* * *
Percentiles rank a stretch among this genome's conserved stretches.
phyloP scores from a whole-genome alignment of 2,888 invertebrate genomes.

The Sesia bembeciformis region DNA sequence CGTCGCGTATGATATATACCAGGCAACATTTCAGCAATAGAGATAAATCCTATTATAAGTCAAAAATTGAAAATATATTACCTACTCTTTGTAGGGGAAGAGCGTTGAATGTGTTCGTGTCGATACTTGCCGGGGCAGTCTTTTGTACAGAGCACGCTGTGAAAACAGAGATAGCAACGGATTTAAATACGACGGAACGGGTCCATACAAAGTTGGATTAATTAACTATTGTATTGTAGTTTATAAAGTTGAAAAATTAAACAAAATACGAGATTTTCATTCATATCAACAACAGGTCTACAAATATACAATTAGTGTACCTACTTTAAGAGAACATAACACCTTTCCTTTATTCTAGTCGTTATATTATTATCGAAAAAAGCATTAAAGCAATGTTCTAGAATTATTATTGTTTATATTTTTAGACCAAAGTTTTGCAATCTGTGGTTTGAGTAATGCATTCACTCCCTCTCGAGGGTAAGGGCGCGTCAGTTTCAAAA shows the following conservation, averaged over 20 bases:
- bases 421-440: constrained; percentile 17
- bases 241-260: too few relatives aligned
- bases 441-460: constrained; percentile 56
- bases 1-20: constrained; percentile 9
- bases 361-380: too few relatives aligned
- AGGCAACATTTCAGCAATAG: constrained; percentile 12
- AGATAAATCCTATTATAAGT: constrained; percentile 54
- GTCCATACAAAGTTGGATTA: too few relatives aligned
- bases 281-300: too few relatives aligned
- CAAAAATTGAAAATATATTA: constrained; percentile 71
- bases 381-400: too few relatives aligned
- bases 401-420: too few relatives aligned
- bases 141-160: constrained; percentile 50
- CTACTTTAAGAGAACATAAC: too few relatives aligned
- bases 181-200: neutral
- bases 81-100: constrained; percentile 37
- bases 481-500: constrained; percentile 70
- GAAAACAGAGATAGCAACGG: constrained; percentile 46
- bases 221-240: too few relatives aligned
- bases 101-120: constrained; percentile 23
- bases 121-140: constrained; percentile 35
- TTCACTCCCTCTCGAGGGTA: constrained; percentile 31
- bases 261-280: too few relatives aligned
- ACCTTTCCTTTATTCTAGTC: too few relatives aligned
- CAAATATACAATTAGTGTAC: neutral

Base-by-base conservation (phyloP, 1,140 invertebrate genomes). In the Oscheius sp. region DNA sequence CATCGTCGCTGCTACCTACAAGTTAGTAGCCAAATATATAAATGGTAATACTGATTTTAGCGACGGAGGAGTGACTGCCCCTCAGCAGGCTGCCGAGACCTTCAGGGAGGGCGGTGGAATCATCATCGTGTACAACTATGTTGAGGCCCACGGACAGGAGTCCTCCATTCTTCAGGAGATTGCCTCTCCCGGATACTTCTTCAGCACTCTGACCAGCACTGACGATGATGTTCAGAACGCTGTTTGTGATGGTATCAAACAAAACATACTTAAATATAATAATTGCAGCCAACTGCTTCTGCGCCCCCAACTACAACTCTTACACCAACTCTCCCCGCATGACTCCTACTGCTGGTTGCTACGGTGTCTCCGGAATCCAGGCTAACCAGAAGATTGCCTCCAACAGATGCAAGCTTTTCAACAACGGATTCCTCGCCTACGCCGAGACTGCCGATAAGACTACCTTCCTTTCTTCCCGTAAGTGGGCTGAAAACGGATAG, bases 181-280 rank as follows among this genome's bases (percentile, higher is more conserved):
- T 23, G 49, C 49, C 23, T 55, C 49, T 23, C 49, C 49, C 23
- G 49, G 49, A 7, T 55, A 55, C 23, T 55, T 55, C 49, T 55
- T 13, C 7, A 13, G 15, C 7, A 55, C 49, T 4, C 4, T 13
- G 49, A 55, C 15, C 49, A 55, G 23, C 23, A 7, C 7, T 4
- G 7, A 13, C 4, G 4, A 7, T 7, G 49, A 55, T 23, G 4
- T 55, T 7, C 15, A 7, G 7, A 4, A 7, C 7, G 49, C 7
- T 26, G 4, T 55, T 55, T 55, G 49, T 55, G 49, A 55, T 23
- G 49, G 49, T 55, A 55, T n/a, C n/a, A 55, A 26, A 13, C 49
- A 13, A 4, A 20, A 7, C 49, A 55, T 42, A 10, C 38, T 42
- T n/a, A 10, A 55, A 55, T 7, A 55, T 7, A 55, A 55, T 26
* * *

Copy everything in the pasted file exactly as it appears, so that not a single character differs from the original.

Percentiles rank a stretch among this genome's conserved stretches.
phyloP scores from a whole-genome alignment of 2,888 invertebrate genomes.

The Sesia bembeciformis region DNA sequence CGTCGCGTATGATATATACCAGGCAACATTTCAGCAATAGAGATAAATCCTATTATAAGTCAAAAATTGAAAATATATTACCTACTCTTTGTAGGGGAAGAGCGTTGAATGTGTTCGTGTCGATACTTGCCGGGGCAGTCTTTTGTACAGAGCACGCTGTGAAAACAGAGATAGCAACGGATTTAAATACGACGGAACGGGTCCATACAAAGTTGGATTAATTAACTATTGTATTGTAGTTTATAAAGTTGAAAAATTAAACAAAATACGAGATTTTCATTCATATCAACAACAGGTCTACAAATATACAATTAGTGTACCTACTTTAAGAGAACATAACACCTTTCCTTTATTCTAGTCGTTATATTATTATCGAAAAAAGCATTAAAGCAATGTTCTAGAATTATTATTGTTTATATTTTTAGACCAAAGTTTTGCAATCTGTGGTTTGAGTAATGCATTCACTCCCTCTCGAGGGTAAGGGCGCGTCAGTTTCAAAA shows the following conservation, averaged over 20 bases:
- bases 421-440: constrained; percentile 17
- bases 241-260: too few relatives aligned
- bases 441-460: constrained; percentile 56
- bases 1-20: constrained; percentile 9
- bases 361-380: too few relatives aligned
- AGGCAACATTTCAGCAATAG: constrained; percentile 12
- AGATAAATCCTATTATAAGT: constrained; percentile 54
- GTCCATACAAAGTTGGATTA: too few relatives aligned
- bases 281-300: too few relatives aligned
- CAAAAATTGAAAATATATTA: constrained; percentile 71
- bases 381-400: too few relatives aligned
- bases 401-420: too few relatives aligned
- bases 141-160: constrained; percentile 50
- CTACTTTAAGAGAACATAAC: too few relatives aligned
- bases 181-200: neutral
- bases 81-100: constrained; percentile 37
- bases 481-500: constrained; percentile 70
- GAAAACAGAGATAGCAACGG: constrained; percentile 46
- bases 221-240: too few relatives aligned
- bases 101-120: constrained; percentile 23
- bases 121-140: constrained; percentile 35
- TTCACTCCCTCTCGAGGGTA: constrained; percentile 31
- bases 261-280: too few relatives aligned
- ACCTTTCCTTTATTCTAGTC: too few relatives aligned
- CAAATATACAATTAGTGTAC: neutral

Base-by-base conservation (phyloP, 1,140 invertebrate genomes). In the Oscheius sp. region DNA sequence CATCGTCGCTGCTACCTACAAGTTAGTAGCCAAATATATAAATGGTAATACTGATTTTAGCGACGGAGGAGTGACTGCCCCTCAGCAGGCTGCCGAGACCTTCAGGGAGGGCGGTGGAATCATCATCGTGTACAACTATGTTGAGGCCCACGGACAGGAGTCCTCCATTCTTCAGGAGATTGCCTCTCCCGGATACTTCTTCAGCACTCTGACCAGCACTGACGATGATGTTCAGAACGCTGTTTGTGATGGTATCAAACAAAACATACTTAAATATAATAATTGCAGCCAACTGCTTCTGCGCCCCCAACTACAACTCTTACACCAACTCTCCCCGCATGACTCCTACTGCTGGTTGCTACGGTGTCTCCGGAATCCAGGCTAACCAGAAGATTGCCTCCAACAGATGCAAGCTTTTCAACAACGGATTCCTCGCCTACGCCGAGACTGCCGATAAGACTACCTTCCTTTCTTCCCGTAAGTGGGCTGAAAACGGATAG, bases 181-280 rank as follows among this genome's bases (percentile, higher is more conserved):
- T 23, G 49, C 49, C 23, T 55, C 49, T 23, C 49, C 49, C 23
- G 49, G 49, A 7, T 55, A 55, C 23, T 55, T 55, C 49, T 55
- T 13, C 7, A 13, G 15, C 7, A 55, C 49, T 4, C 4, T 13
- G 49, A 55, C 15, C 49, A 55, G 23, C 23, A 7, C 7, T 4
- G 7, A 13, C 4, G 4, A 7, T 7, G 49, A 55, T 23, G 4
- T 55, T 7, C 15, A 7, G 7, A 4, A 7, C 7, G 49, C 7
- T 26, G 4, T 55, T 55, T 55, G 49, T 55, G 49, A 55, T 23
- G 49, G 49, T 55, A 55, T n/a, C n/a, A 55, A 26, A 13, C 49
- A 13, A 4, A 20, A 7, C 49, A 55, T 42, A 10, C 38, T 42
- T n/a, A 10, A 55, A 55, T 7, A 55, T 7, A 55, A 55, T 26